Protect Yourself From Deadly Salmonella Strain

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The Centers for Disease Control and Prevention (CDC) has sounded the alarm about a salmonella strain that is resistant to common antibiotics. With Labor Day picnics being planned, we asked Matthew Bauer, DO, Premier Health infectious disease specialist with Middletown Infectious Disease Associates, to explain how salmonella develops, and how it can be avoided.

The CDC indicates the latest drug-resistant outbreak, which has resulted in dozens of hospitalizations and two deaths, is linked to U.S. beef and to soft cheese from Mexico. But Dr. Bauer says poultry, pork, eggs, and other dairy products can also be the source of salmonella. He cautions:

  • If you handle any meat or dairy product when it’s raw, thoroughly wash your hands before touching anything else.

  • Avoid any dairy product that is unpasteurized.

  • Thoroughly cook meat and dairy products before eating. “This includes over-easy eggs, which can put you at a higher risk,” says Dr. Bauer.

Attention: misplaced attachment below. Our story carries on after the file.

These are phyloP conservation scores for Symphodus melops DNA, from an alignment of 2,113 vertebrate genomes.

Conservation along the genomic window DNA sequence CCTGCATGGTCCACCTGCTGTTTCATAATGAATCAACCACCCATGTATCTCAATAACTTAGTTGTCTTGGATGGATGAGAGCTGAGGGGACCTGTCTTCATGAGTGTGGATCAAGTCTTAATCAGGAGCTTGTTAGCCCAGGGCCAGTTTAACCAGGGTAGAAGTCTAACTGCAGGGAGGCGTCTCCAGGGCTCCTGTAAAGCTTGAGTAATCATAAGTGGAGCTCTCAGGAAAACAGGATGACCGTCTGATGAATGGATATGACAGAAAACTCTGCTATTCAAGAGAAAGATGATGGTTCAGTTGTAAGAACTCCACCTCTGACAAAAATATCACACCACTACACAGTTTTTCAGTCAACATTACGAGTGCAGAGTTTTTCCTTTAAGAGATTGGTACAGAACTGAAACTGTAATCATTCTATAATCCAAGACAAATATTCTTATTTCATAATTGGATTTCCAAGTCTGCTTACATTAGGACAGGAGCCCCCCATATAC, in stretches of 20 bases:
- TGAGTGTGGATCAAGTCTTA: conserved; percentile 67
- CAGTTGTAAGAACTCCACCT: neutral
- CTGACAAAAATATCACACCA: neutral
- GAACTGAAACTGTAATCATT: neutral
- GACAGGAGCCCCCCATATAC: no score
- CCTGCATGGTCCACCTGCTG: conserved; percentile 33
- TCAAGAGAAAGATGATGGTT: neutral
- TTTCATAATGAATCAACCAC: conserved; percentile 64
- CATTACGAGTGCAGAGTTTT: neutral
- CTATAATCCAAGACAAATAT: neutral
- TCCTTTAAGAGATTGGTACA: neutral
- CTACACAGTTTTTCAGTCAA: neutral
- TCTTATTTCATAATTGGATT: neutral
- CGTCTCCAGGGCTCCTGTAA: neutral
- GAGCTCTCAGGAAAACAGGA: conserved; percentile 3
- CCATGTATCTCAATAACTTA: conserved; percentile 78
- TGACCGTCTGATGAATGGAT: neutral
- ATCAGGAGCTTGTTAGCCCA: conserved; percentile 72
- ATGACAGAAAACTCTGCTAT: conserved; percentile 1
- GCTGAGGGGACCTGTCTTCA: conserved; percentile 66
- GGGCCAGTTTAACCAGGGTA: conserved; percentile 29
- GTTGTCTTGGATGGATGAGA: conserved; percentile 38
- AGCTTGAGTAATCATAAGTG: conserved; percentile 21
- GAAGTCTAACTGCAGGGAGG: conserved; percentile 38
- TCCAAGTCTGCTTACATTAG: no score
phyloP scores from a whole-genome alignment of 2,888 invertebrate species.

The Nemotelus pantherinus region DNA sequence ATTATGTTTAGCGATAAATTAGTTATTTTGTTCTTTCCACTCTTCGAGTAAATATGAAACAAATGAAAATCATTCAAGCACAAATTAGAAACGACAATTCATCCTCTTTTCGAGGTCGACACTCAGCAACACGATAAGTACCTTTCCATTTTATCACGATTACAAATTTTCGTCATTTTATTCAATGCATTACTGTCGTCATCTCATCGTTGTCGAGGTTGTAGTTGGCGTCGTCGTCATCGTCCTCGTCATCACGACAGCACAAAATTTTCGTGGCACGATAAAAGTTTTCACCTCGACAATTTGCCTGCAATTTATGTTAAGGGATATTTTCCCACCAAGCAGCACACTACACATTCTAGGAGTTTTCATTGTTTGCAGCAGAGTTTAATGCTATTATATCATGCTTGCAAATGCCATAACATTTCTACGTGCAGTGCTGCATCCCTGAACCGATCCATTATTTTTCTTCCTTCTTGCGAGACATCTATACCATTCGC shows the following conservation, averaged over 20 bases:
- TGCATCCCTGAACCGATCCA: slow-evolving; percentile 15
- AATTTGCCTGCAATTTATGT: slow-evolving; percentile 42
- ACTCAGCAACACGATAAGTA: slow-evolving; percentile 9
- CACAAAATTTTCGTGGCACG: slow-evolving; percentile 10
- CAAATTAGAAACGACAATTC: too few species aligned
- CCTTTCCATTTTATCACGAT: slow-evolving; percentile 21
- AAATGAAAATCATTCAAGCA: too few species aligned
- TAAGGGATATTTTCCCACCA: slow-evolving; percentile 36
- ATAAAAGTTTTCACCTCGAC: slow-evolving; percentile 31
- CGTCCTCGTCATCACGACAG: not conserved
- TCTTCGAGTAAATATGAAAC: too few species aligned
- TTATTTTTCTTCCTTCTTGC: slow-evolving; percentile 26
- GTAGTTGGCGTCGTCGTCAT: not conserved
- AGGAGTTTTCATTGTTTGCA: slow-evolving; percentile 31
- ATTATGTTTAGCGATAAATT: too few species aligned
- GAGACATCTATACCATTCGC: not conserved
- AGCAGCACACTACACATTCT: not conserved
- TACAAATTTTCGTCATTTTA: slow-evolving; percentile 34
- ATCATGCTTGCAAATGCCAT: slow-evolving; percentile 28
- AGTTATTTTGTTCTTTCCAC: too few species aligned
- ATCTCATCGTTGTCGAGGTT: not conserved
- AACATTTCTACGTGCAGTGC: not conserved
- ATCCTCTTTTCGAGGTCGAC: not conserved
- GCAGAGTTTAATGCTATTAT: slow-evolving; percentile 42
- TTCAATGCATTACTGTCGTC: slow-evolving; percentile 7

• If your carton includes eggs that are cracked or don’t look right, throw them out.

Dr. Bauer thinks the drug-resistant salmonella strain reported by the CDC is concerning. “Severe salmonella requires treatment by antibiotics, and in this strain, two common antibiotics haven’t always been effective,” he says. Cattle and chicken often are given antibiotics, which could be driving the resistance, he adds.

For your Labor Day picnics — and every day — Dr. Bauer recommends cooking all meats until they’re well done. Or use a meat thermometer and follow these cooking guidelines:

  • 160 degrees F for ground beef

  • 165 degrees F for poultry (including ground) and ham

  • 145 degrees F for pork, ham and steak/roasts (add 3 minutes rest time after preparation)

Salads made with eggs or other dairy (e.g. potato salad, egg salad) should be stored and served on a bed of ice. “Salmonella bacteria could develop if these foods are left unrefrigerated for more than two hours,” Dr. Bauer warns.

Symptoms of salmonella appear within eight to 72 hours after ingestion. They include vomiting, fever, abdominal pain, stomach cramps, diarrhea, and bloody diarrhea.

It's easy to get the care you need.

See a Premier Physician Network provider near you.